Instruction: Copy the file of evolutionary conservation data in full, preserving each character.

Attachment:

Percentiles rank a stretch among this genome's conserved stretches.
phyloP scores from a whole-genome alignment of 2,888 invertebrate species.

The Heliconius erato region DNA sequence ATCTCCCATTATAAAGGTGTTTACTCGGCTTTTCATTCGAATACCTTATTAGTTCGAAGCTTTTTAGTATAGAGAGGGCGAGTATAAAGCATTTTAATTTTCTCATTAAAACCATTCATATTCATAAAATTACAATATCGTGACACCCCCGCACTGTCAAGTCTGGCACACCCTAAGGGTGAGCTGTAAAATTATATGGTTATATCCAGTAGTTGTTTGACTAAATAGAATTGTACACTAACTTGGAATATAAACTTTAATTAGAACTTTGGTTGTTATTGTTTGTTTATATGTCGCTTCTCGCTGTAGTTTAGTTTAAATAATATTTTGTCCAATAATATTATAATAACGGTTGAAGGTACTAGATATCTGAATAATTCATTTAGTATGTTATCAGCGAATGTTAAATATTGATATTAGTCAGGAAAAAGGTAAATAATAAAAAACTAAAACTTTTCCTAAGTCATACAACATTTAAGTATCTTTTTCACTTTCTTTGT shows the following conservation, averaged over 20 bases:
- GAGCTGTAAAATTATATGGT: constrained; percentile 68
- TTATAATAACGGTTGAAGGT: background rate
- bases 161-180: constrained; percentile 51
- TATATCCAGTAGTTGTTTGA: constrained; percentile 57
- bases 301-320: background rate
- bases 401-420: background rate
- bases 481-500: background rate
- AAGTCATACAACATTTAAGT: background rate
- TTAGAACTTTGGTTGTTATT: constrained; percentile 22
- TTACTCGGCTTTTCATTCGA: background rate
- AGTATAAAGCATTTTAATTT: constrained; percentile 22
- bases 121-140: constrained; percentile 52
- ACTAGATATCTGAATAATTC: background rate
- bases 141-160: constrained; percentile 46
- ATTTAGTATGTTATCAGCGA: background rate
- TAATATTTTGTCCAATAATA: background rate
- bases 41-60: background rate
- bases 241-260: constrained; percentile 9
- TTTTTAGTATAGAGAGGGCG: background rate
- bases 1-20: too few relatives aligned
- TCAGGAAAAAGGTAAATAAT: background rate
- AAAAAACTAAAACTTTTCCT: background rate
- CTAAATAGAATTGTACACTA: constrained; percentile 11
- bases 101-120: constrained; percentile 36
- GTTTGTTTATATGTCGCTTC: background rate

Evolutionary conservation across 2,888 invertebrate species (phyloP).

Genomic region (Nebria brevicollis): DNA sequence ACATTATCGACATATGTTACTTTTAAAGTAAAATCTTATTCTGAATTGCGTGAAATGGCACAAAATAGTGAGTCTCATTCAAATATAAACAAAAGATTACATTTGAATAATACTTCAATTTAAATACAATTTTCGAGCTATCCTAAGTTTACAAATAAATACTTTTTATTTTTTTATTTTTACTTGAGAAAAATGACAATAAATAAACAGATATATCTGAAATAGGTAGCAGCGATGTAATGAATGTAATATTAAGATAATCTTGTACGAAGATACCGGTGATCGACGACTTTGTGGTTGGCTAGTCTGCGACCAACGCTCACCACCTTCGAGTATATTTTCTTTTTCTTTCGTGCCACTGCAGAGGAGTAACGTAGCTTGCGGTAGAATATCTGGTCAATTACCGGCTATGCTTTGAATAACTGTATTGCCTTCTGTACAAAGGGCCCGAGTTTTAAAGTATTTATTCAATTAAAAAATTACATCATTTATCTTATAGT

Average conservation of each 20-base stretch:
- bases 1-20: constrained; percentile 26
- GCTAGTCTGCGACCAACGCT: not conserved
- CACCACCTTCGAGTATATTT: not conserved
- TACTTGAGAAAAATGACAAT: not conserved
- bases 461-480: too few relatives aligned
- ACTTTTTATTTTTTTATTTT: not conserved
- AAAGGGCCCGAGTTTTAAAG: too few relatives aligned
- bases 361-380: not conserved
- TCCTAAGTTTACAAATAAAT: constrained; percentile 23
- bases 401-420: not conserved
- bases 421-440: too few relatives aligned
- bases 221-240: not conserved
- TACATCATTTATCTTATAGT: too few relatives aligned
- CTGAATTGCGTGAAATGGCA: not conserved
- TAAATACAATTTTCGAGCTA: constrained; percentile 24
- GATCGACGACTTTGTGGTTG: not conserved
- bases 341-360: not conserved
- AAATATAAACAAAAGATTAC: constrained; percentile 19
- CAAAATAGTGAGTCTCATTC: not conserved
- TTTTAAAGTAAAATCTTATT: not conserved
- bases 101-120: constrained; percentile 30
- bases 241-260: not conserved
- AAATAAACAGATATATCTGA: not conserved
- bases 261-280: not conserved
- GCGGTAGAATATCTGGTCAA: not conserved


Percentiles rank a stretch among this genome's conserved stretches.
phyloP scores from a whole-genome alignment of 2,888 invertebrate species.

The Heliconius erato region DNA sequence ATCTCCCATTATAAAGGTGTTTACTCGGCTTTTCATTCGAATACCTTATTAGTTCGAAGCTTTTTAGTATAGAGAGGGCGAGTATAAAGCATTTTAATTTTCTCATTAAAACCATTCATATTCATAAAATTACAATATCGTGACACCCCCGCACTGTCAAGTCTGGCACACCCTAAGGGTGAGCTGTAAAATTATATGGTTATATCCAGTAGTTGTTTGACTAAATAGAATTGTACACTAACTTGGAATATAAACTTTAATTAGAACTTTGGTTGTTATTGTTTGTTTATATGTCGCTTCTCGCTGTAGTTTAGTTTAAATAATATTTTGTCCAATAATATTATAATAACGGTTGAAGGTACTAGATATCTGAATAATTCATTTAGTATGTTATCAGCGAATGTTAAATATTGATATTAGTCAGGAAAAAGGTAAATAATAAAAAACTAAAACTTTTCCTAAGTCATACAACATTTAAGTATCTTTTTCACTTTCTTTGT shows the following conservation, averaged over 20 bases:
- GAGCTGTAAAATTATATGGT: constrained; percentile 68
- TTATAATAACGGTTGAAGGT: background rate
- bases 161-180: constrained; percentile 51
- TATATCCAGTAGTTGTTTGA: constrained; percentile 57
- bases 301-320: background rate
- bases 401-420: background rate
- bases 481-500: background rate
- AAGTCATACAACATTTAAGT: background rate
- TTAGAACTTTGGTTGTTATT: constrained; percentile 22
- TTACTCGGCTTTTCATTCGA: background rate
- AGTATAAAGCATTTTAATTT: constrained; percentile 22
- bases 121-140: constrained; percentile 52
- ACTAGATATCTGAATAATTC: background rate
- bases 141-160: constrained; percentile 46
- ATTTAGTATGTTATCAGCGA: background rate
- TAATATTTTGTCCAATAATA: background rate
- bases 41-60: background rate
- bases 241-260: constrained; percentile 9
- TTTTTAGTATAGAGAGGGCG: background rate
- bases 1-20: too few relatives aligned
- TCAGGAAAAAGGTAAATAAT: background rate
- AAAAAACTAAAACTTTTCCT: background rate
- CTAAATAGAATTGTACACTA: constrained; percentile 11
- bases 101-120: constrained; percentile 36
- GTTTGTTTATATGTCGCTTC: background rate

Evolutionary conservation across 2,888 invertebrate species (phyloP).

Genomic region (Nebria brevicollis): DNA sequence ACATTATCGACATATGTTACTTTTAAAGTAAAATCTTATTCTGAATTGCGTGAAATGGCACAAAATAGTGAGTCTCATTCAAATATAAACAAAAGATTACATTTGAATAATACTTCAATTTAAATACAATTTTCGAGCTATCCTAAGTTTACAAATAAATACTTTTTATTTTTTTATTTTTACTTGAGAAAAATGACAATAAATAAACAGATATATCTGAAATAGGTAGCAGCGATGTAATGAATGTAATATTAAGATAATCTTGTACGAAGATACCGGTGATCGACGACTTTGTGGTTGGCTAGTCTGCGACCAACGCTCACCACCTTCGAGTATATTTTCTTTTTCTTTCGTGCCACTGCAGAGGAGTAACGTAGCTTGCGGTAGAATATCTGGTCAATTACCGGCTATGCTTTGAATAACTGTATTGCCTTCTGTACAAAGGGCCCGAGTTTTAAAGTATTTATTCAATTAAAAAATTACATCATTTATCTTATAGT

Average conservation of each 20-base stretch:
- bases 1-20: constrained; percentile 26
- GCTAGTCTGCGACCAACGCT: not conserved
- CACCACCTTCGAGTATATTT: not conserved
- TACTTGAGAAAAATGACAAT: not conserved
- bases 461-480: too few relatives aligned
- ACTTTTTATTTTTTTATTTT: not conserved
- AAAGGGCCCGAGTTTTAAAG: too few relatives aligned
- bases 361-380: not conserved
- TCCTAAGTTTACAAATAAAT: constrained; percentile 23
- bases 401-420: not conserved
- bases 421-440: too few relatives aligned
- bases 221-240: not conserved
- TACATCATTTATCTTATAGT: too few relatives aligned
- CTGAATTGCGTGAAATGGCA: not conserved
- TAAATACAATTTTCGAGCTA: constrained; percentile 24
- GATCGACGACTTTGTGGTTG: not conserved
- bases 341-360: not conserved
- AAATATAAACAAAAGATTAC: constrained; percentile 19
- CAAAATAGTGAGTCTCATTC: not conserved
- TTTTAAAGTAAAATCTTATT: not conserved
- bases 101-120: constrained; percentile 30
- bases 241-260: not conserved
- AAATAAACAGATATATCTGA: not conserved
- bases 261-280: not conserved
- GCGGTAGAATATCTGGTCAA: not conserved